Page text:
Tag Archives: chemistry

Researchers From NREL Discovered New Method To Develop Rechargeable Magnesium-metal Battery

A team of researchers from National Renewable Energy Laboratory (NREL) has discovered a new method for developing a rechargeable non-aqueous magnesium-metal battery. A proof-of-concept paper published in Nature Chemistry. It described how the scientists pioneered a method to enable the reversible chemistry of magnesium metal in the noncorrosive carbonate-based electrolytes and tested the concept in a prototype cell. The technology possesses many high potential advantages over conventional lithium-ion batteries. Some upgrades over Li-ion battery with this new kind of battery will be, higher energy density, greater stability, and lower cost.

magnesium-metal batteries
magnesium-metal batteries

NREL researchers Seoung-Bum Son, Steve Harvey, Andrew Norman, and Chunmei Ban are co-authors of the Nature Chemistry white paper, “An Artificial Interphase Enables Reversible Magnesium Chemistry in Carbonate Electrolytes” working with a Time-of-flight secondary ion mass spectrometry. The device enables them to investigate material degradation and failure mechanisms at the micro- to nano-scale.

Chunmei Ban, a scientist in NREL’s Materials Science department and corresponding author of the paper, said,

Being scientists, we’re always thinking: what’s next? The dominant lithium-ion battery technology is approaching the maximum amount of energy that can be stored per volume, so there is an urgent need to explore new battery chemistries that can provide more energy at a lower cost.

Seoung-Bum Son, a former NREL postdoc and scientist at NREL and first author of the paper, thinks this finding will provide a new avenue for magnesium battery design.

An electrochemical reaction powers a battery as ions flow through a liquid (electrolyte) from the negative electrode (cathode) to the positive electrode (anode). For batteries using Lithium, the electrolyte is a salt solution containing lithium ions. It’s also important to make the chemical reaction reversible for the battery to recharge again.

Magnesium (Mg) batteries theoretically contain almost twice as much energy per volume as of lithium-ion batteries. But previous research confronted an obstacle. The chemical reactions of the conventional carbonate electrolyte created a layer on the surface of magnesium that prevented the battery from recharging. The magnesium ions could flow in a reverse direction through a highly corrosive liquid electrolyte, but that blocked the possibility of a successful high-voltage magnesium battery.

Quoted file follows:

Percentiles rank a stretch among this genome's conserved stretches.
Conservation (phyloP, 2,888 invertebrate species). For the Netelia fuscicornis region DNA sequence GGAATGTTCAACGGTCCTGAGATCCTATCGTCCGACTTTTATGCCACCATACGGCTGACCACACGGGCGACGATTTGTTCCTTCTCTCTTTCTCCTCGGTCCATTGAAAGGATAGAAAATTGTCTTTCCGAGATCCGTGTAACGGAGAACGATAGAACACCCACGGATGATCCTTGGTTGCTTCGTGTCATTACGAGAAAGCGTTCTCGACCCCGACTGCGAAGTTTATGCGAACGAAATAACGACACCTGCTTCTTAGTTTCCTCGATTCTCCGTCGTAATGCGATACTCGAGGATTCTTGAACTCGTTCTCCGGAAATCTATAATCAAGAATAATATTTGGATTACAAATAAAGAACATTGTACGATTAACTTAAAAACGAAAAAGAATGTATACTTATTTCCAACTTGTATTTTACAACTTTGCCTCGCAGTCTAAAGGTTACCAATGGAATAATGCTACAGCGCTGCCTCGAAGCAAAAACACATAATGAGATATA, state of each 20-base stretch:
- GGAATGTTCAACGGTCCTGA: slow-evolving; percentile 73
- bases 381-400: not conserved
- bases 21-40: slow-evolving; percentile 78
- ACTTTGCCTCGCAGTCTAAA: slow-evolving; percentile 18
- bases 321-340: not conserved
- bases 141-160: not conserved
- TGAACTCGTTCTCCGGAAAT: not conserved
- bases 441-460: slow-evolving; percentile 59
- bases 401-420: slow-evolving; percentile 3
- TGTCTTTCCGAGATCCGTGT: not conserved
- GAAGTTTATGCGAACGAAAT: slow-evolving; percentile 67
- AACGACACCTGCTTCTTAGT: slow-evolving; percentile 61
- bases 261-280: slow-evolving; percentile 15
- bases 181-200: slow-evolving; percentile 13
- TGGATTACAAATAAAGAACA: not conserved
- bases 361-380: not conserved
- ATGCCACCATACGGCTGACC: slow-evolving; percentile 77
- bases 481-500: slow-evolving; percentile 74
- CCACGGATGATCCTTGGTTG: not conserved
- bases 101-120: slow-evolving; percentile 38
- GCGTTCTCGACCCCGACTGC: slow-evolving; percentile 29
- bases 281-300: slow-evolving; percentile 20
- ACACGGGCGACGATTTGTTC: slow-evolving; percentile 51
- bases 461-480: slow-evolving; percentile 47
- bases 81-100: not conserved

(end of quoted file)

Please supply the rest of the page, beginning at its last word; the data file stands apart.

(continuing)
The researchers developed an artificial solid-electrolyte interphase from polyacrylonitrile and magnesium-ion salt that protected the surface of the magnesium anode. This protected anode and significantly improved performance of the cell.

In addition to being more readily available than lithium, magnesium has other advantages over the more established battery technology. Firstly, magnesium releases two electrons which is higher lithium’s one, thus giving it the potential to deliver nearly twice as much energy as lithium. And second, magnesium-metal batteries do not experience the growth of crystals that can cause short circuits and consequently dangerous overheating and even fire, making magnesium batteries much safer than lithium-ion batteries.

Graphene Electronic Circuits with Atomic Precision

Essential electronic components, such as diodes and tunnel barriers, can be incorporated in single graphene wires (nanoribbons) with atomic precision. The result is a working electronic device that could be used in Graphene-based electronic switches with extremely fast operational speeds. Chemists at Utrecht University made this discovery together with their colleagues at TU Delft and the Aalto University in Finland.

Metal-semiconductor-metal junction (tunnel barrier) incorporated into a single graphene nanoribbon

The ‘wonder material’ graphene has many interesting characteristics, and researchers around the world are hard at work looking for new ways to utilise them. Graphene itself does not have the characteristics  to switch electrical currents on and off, however, so smart solutions must be found for that particular problem.

“The great thing about our solution is its atomic precision. By selecting certain precursor substances (molecules), we can code the structure of the electrical circuit with extreme accuracy”, explains research leader Ingmar Swart from Utrecht University.

The chemical pathway to graphene electronic circuits

Seamless Integration

The switch structureded on the principle of graphene nanoribbons. Previous research has shown that the ribbon’s electronic characteristics are dependent on its atomic width. A ribbon that is five atoms wide is an ordinary electric wire with extremely good conduction characteristics, but adding two atoms makes the ribbon a semiconductor.

“We are now able to seamlessly integrate a five-atom wide ribbon together with one that is seven atoms wide. That gives you a metal-semiconductor junction, which works as a diode”, according to Swart.

The work is published in Nature Communications, you can check it out on this link.